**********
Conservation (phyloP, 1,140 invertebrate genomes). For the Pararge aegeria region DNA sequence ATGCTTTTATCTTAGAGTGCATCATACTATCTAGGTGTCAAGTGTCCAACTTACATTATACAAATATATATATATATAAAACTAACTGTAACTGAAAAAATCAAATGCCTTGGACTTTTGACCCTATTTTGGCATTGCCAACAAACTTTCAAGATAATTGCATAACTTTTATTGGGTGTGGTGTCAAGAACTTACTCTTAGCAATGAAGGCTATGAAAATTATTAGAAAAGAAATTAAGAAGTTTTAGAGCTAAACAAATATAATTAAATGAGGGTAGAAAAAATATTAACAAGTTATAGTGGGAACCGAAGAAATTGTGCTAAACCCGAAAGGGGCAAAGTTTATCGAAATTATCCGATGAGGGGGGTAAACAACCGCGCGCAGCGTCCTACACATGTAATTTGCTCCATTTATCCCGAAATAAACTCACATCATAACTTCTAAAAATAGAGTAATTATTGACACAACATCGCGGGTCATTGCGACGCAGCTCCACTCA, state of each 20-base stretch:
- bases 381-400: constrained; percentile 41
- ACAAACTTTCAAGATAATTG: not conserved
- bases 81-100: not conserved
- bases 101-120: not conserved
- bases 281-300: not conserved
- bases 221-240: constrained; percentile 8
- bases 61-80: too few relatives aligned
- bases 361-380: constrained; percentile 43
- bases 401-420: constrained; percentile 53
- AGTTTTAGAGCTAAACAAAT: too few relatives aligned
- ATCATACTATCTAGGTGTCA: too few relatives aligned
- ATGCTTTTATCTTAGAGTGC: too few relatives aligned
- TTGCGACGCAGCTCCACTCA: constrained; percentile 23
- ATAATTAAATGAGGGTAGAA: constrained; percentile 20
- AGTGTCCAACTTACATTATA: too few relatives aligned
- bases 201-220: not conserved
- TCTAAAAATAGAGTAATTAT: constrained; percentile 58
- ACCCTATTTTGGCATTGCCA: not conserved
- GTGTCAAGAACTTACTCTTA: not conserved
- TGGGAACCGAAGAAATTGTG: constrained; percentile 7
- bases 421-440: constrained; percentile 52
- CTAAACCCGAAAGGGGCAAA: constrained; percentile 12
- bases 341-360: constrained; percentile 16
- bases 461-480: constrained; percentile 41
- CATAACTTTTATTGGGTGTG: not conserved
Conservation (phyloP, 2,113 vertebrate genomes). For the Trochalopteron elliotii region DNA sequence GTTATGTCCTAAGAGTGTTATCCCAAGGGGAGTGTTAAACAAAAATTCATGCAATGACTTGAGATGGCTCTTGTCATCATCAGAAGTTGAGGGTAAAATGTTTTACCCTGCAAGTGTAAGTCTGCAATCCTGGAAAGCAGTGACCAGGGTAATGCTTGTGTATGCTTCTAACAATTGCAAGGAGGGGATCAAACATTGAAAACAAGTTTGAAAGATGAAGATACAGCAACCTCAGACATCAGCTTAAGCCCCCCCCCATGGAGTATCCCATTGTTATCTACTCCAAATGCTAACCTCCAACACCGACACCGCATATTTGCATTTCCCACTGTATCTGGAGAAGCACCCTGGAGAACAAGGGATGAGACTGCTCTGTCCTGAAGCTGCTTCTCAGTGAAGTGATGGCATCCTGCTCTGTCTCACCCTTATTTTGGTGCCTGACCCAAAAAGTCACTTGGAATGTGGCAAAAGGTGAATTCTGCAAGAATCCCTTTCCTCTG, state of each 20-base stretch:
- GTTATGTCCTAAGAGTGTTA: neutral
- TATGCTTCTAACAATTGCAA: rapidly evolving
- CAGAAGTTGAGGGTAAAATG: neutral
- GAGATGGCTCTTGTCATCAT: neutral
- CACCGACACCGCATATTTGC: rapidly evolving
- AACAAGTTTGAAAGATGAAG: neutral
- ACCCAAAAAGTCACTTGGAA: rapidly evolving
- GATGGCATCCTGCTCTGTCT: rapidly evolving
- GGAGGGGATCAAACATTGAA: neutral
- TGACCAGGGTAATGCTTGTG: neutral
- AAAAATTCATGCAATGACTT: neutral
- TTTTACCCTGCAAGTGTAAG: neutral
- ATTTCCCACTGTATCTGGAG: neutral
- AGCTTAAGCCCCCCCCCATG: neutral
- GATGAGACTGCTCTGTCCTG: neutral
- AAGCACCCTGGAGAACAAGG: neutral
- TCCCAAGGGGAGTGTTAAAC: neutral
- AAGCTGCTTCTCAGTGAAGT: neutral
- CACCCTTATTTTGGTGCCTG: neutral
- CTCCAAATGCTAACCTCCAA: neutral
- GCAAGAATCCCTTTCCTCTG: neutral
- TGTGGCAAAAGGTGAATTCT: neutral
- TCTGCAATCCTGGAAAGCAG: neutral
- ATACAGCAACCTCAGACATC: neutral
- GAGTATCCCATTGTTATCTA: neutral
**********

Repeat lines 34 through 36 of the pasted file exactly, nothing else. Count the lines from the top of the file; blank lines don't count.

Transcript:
- ACCCAAAAAGTCACTTGGAA: rapidly evolving
- GATGGCATCCTGCTCTGTCT: rapidly evolving
- GGAGGGGATCAAACATTGAA: neutral